Has this election forced a fresh debate on race?

I would like to say, "yes", because it has brought racism back into the public discourse, but I think it has just reminded us how far we haven't come.

Will US foreign policy undergo a significant revision in the new presidency?

If Obama is elected? Yes. McCain? No.

How is the financial crisis on Wall Street and worsening economic pain going down with the voters?

It is making people who usually tune out to politics start tuning in. Most Americans vote with their aspirations instead of their realities, but this economic crisis is (hopefully) making people think long and hard about how they are directly affected.

Like in 2004, is the issue of job losses to immigrants (particularly the skilled personnel) a key rallying point in this election?

I don't know if it's key, but it's certainly in the back of many American minds. People are worried about losing their jobs in a market when there aren't many to be had. However, I don't think immigration is what is making most Americans concerned about job loss. The biggest conversation I'm hearing is about the offshoring of jobs to countries like India.
ferrell wrote:
Sep. 26th, 2008 05:46 pm (UTC)
What will be the key issues that will decide this election?

I don't think much has changed as far as key issues go. While they don't seem to be in the news much at the moment, I believe a few key civil rights issues such as abortion and gay rights hold tremendous sway. The economy is on everyone's minds, but I'm seeing very little in the way of public opinion on which party they think will be able to turn things around. While people have a great deal of interest in other issues such as foreign policy and global warming, I don't believe these will play a major role in how people vote this year.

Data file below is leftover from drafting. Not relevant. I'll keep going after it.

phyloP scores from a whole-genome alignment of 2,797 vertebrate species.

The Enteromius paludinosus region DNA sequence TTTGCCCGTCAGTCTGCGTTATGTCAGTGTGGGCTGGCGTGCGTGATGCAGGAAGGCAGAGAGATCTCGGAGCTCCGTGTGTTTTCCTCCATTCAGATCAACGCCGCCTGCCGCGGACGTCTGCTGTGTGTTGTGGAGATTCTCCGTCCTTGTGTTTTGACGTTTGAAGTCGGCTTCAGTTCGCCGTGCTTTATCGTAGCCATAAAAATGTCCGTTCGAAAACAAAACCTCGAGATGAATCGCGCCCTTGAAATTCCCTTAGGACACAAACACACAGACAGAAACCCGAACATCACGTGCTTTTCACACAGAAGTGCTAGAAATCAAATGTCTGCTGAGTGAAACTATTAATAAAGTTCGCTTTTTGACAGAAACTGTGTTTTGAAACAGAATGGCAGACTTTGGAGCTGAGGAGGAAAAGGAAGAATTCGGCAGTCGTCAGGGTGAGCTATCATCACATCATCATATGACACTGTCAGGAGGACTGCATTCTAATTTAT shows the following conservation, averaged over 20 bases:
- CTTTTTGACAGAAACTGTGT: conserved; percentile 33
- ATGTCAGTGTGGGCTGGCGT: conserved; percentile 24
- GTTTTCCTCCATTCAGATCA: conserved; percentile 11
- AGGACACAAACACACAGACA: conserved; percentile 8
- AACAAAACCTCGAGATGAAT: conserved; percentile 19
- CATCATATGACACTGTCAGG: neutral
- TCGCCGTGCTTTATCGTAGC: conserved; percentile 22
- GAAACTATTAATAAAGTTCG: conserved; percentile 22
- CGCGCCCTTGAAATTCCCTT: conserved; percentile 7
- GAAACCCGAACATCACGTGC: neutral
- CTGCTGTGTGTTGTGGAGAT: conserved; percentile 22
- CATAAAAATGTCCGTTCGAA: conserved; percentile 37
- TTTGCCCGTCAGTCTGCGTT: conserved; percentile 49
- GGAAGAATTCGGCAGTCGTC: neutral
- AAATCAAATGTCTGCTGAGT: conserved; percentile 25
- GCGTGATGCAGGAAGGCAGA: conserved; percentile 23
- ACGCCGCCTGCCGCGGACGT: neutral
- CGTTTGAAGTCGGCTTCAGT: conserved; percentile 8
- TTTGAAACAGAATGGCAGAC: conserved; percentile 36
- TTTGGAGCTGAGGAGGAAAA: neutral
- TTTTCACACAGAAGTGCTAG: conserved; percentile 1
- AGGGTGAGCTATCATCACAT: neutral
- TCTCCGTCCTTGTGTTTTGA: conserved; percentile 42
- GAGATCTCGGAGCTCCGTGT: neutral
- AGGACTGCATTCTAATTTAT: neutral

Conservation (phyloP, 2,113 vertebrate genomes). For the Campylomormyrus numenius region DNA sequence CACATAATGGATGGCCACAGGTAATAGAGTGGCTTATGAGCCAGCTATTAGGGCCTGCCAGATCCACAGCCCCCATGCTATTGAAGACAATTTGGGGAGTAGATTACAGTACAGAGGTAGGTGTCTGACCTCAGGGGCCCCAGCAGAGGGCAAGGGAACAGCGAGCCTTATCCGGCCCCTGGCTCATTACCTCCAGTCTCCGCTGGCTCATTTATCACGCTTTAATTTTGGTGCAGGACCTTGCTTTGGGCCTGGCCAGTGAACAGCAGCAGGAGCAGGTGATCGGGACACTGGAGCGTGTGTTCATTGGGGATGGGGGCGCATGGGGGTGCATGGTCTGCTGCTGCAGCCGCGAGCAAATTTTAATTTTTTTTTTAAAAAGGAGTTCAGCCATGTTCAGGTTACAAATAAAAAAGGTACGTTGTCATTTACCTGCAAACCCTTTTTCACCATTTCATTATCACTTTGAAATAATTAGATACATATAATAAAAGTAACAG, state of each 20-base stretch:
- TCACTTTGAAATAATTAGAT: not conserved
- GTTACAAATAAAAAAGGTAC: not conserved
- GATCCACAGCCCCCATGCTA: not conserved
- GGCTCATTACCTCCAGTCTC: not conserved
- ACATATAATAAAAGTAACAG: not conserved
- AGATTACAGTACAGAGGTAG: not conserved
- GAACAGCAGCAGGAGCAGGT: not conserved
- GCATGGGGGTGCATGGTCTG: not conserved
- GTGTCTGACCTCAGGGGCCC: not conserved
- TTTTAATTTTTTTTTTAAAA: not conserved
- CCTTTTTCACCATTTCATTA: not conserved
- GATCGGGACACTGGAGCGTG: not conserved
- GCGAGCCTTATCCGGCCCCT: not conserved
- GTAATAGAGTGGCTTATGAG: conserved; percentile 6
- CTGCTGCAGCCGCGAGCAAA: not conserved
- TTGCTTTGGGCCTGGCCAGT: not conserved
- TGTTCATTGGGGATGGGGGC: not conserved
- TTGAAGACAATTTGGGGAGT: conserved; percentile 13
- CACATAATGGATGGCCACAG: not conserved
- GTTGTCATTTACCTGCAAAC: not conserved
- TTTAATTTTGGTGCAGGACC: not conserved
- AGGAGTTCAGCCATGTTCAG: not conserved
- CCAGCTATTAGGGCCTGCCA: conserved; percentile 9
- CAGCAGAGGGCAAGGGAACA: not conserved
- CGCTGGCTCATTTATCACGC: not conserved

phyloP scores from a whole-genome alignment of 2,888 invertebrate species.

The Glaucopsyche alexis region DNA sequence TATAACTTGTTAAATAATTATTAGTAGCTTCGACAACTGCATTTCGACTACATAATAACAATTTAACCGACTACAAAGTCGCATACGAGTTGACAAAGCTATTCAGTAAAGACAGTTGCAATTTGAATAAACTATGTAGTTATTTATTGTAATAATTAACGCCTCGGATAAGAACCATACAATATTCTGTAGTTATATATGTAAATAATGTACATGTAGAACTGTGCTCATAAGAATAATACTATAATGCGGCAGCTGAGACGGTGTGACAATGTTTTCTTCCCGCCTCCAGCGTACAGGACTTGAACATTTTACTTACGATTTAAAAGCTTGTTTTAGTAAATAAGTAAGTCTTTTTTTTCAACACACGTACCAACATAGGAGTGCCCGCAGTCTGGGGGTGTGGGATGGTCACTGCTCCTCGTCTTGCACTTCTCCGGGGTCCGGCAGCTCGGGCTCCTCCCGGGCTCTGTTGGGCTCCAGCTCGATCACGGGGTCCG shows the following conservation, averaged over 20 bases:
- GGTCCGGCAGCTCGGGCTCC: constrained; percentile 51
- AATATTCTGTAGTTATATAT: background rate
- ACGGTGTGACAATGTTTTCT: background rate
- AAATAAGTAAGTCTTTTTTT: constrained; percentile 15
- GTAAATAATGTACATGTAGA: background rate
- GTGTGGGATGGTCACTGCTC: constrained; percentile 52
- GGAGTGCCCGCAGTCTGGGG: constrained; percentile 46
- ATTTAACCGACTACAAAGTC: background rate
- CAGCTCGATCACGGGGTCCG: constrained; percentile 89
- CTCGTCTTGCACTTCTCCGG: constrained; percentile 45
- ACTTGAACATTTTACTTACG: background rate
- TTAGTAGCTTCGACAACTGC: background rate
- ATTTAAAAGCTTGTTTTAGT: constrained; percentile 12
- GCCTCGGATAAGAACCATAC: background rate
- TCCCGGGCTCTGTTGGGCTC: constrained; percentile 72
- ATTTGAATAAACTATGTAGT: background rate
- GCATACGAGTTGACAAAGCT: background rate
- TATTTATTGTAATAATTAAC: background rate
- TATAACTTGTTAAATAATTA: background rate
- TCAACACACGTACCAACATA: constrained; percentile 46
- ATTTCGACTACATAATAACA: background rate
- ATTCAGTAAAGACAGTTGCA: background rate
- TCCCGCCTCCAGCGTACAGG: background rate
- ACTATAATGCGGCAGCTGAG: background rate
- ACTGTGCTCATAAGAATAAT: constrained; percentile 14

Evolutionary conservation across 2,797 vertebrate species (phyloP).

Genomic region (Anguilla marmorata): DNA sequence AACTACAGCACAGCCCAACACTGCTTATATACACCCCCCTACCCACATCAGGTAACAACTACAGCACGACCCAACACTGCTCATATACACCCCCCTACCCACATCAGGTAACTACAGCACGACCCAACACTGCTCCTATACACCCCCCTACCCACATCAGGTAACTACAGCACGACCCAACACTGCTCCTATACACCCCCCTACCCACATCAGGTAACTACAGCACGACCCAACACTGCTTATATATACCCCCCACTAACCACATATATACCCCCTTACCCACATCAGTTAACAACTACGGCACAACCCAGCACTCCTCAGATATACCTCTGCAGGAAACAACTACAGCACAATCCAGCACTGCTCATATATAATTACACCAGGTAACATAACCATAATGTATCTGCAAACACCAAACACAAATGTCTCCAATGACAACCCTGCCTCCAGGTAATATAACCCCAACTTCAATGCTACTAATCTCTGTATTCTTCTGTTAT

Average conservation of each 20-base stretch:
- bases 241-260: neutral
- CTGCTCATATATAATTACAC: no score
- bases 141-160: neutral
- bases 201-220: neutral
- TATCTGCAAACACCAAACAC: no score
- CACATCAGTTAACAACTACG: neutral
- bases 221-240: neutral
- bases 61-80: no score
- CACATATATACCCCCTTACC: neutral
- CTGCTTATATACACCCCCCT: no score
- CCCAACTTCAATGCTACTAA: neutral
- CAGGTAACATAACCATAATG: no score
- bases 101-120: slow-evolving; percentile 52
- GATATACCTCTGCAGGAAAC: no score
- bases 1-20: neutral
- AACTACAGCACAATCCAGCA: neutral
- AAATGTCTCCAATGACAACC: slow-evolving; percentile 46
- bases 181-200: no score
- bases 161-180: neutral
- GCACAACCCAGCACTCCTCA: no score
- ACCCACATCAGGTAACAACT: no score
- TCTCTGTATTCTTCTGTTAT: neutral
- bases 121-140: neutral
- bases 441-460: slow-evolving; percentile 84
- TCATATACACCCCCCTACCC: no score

How significant is Palin on the McCain ticket?

Incredibly. Palin, while a very questionable choice based on experience and knowledge of issues, has brought the McCain campaign one invaluable asset: attention. Regardless of whether that attention has been positive or negative, commentary on the election has shifted from being overwhelmingly Obama-centric to being fairly balanced between the two parties. How much have we heard about Biden since Palin was named?

Has this election forced a fresh debate on race?

Not really.

Will US foreign policy undergo a significant revision in the new presidency?

This is entirely dependant on who is elected. While I would expect some minor changes if McCain were elected, I don't know that I would call them significant. I would expect to see radically different foreign policies in place if Obama were elected.

How is the financial crisis on Wall Street and worsening economic pain going down with the voters?